Thoracic / Chest

Chronic Pancreatitis

Definition

Pain caused by chronic inflammation of the pancreas.

Aetiology

In 70-80% of patients, chronic pancreatitis is related to alcohol abuse. The mechanism regarding how alcohol causes pancreatitis is not yet clear.  A high number of alcoholics do not develop pancreatitis. Genetic factors may play a role here.

In one-third of patients with chronic pancreatitis, alcohol is not the cause. Hereditary, autoimmune, metabolic and trophic factors may also be a cause.

In 50% of patients with chronic pancreatitis, causal aetiology is found. In the remaining patients, this is known as idiopathic chronic pancreatitis.

Pain is an important symptom in chronic pancreatitis. In the pathogenesis of the pain, nociceptive, neuropathic and neural inflammatory mechanisms play a role.

Signs and symptoms

In 20% of chronic pancreatitis patients, long pain-free periods can occur. In contrast, acute pancreatitis is always painful. Patient complains of diarrhoea, difficulty of washing away smelly stools, and weight loss.

Steatorrhoea can lead to a deficiency of fat-soluble vitamins (A, D, E, K) and vitamin B12. Moreover, chronic pancreatitis can lead to insulin-dependent diabetes mellitus (DM). This usually occurs late in the course of the disease.

Patients with calcification of the pancreas have a greater risk of developing diabetes. Since glucagon production is disturbed in chronic pancreatitis, the accompanying diabetes has a greater risk of hypoglycaemia. Diabetic ketoacidose and nephropathy are seldom seen, in contrast to neuropathy and retinopathy.

In case of pain, patients with chronic pancreatitis have typical epigastria pain radiating to the thoracic spine. About 20-30 minutes after a meal, this pain can increase and nausea and vomiting can co-exist.  Two pain patterns can be distinguished in chronic alcoholic pancreatitis. In Type I, pain is episodic with pain-free intervals lasting from weeks to years. In Type II, persistent pain with exacerbations is present, necessitating hospitalisation.

Diagnostics

Physical Examination

Pressure pain in the epigastria region only is found in chronic pancreatitis. Fever and a palpable mass suggest that the course of the chronic pancreatitis (pseudo-cyst) has complications.

Additional Somatic Diagnostics

In chronic pancreatitis, exocrine function of the pancreas is frequently affected earlier and more seriously than endocrine function.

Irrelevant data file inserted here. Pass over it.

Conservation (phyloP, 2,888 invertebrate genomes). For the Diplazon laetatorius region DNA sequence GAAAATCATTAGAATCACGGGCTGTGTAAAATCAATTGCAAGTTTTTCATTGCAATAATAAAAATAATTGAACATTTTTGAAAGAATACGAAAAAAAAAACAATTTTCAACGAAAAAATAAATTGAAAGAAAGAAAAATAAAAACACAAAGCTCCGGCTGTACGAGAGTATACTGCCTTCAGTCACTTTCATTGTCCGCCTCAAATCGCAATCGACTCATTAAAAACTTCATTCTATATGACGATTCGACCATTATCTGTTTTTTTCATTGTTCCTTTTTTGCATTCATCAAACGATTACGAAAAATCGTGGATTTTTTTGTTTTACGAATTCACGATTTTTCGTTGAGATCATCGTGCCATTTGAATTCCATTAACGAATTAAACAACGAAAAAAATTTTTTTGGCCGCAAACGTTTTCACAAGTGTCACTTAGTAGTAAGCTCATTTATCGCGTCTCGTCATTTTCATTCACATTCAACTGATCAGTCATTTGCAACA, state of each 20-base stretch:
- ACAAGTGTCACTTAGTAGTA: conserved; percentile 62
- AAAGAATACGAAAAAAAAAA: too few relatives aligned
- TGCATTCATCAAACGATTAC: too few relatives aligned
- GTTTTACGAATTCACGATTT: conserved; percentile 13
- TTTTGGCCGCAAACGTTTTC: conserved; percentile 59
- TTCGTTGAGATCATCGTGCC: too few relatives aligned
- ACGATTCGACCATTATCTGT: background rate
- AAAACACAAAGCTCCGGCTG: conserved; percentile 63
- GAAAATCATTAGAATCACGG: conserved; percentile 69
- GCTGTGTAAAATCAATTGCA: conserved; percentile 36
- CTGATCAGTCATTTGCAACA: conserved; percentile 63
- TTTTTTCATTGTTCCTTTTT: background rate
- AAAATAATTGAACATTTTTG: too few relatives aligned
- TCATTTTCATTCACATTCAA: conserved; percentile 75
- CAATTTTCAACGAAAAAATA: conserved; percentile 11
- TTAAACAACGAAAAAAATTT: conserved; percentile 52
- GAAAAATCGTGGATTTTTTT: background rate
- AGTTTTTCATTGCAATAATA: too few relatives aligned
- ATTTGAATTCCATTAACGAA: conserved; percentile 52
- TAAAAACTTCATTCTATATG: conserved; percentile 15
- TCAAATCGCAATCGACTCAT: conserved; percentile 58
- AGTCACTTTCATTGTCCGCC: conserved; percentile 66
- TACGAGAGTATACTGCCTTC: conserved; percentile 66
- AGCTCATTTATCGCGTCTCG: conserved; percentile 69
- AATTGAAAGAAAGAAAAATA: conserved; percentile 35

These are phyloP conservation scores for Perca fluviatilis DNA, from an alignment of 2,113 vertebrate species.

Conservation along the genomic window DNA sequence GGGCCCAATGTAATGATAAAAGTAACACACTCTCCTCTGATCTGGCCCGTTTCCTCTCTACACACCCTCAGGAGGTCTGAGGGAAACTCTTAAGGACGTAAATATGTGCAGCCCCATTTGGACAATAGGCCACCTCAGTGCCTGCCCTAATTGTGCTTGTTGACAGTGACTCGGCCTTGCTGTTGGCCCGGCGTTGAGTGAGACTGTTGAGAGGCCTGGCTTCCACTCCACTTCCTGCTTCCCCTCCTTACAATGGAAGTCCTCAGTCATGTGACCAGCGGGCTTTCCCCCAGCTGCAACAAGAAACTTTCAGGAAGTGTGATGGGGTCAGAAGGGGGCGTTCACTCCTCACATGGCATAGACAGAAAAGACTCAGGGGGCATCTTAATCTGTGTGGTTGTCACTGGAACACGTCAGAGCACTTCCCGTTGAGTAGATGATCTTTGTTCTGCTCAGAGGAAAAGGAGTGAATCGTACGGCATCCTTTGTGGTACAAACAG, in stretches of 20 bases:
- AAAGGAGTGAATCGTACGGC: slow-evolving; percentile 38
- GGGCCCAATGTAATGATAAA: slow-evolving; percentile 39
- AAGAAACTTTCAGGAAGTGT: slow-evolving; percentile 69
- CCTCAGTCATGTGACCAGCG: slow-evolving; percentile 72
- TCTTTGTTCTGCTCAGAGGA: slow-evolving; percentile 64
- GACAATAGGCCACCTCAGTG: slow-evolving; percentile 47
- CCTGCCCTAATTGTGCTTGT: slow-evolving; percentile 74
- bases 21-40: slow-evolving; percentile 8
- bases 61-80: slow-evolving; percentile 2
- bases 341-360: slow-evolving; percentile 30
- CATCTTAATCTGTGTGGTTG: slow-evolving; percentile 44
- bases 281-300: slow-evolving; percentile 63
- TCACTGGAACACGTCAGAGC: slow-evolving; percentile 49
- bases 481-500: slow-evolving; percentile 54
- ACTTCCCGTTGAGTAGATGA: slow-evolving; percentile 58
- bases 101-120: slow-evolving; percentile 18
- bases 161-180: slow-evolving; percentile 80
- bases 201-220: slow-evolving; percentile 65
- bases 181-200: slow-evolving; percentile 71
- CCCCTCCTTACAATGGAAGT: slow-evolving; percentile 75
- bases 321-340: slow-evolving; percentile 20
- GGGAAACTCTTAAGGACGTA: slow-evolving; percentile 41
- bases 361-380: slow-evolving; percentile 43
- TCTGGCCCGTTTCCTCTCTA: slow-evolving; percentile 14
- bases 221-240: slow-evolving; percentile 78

• Routine laboratory tests do not play an important role in the diagnosis of chronic pancreatitis, since amylase, lipase and inflammatory markers may be perfectly normal or often only slightly increased. Determination of elastase and fat excretion in the stools may exhibit impaired exocrine function.
  • Glucose/HbA1c blood tests are important for endocrine pancreas function.
  • In chronic pancreatitis, exocrine function of the pancreas is frequently affected earlier and more seriously than endocrine function.
  • The diagnosis is made by means of imaging techniques, such as ultrasound, CT scan, MRI scan and endoscopic ultrasound.
  • Ultrasound and CT scan can show abnormalities of the parenchyma of the pancreas, such as calcifications, pseudocysts and tumours.
  • MRI (MRCP) is important in evaluating abnormalities of the pancreas duct, such as strictures, dilatations and intra-ductal concrements.
  • Endoscopic ultrasound can be helpful when there is any doubt, by taking a biopsy of the pancreas.
  • RAND-36 (quality of life)
  • VAS-Pain (maximal, minimal, actual, average/week)
  • PCS (catastrophising)
  • HADS (fear and depression)

Additional Psycho-cognitive Diagnostics

Multidisciplinary Treatment

Whether or not somatic treatment is indicated is based on the pain diagnosis. Based on the findings of the pain questionnaires, additional diagnostics and/or multidisciplinary treatment comprising various non-somatic treatments may be necessary.

Non-somatic Treatment

Somatic Treatment

First of all, any secondary complications should be treated (cysts, duodenal obstruction).

Pharmacological treatments:

  • According to the WHO three-step ladder
  • Long-acting opioids
  • Fast-acting opioids if necessary
  • Laxatives
  • Co-analgesics gabapentine

Interventional Pain Treatment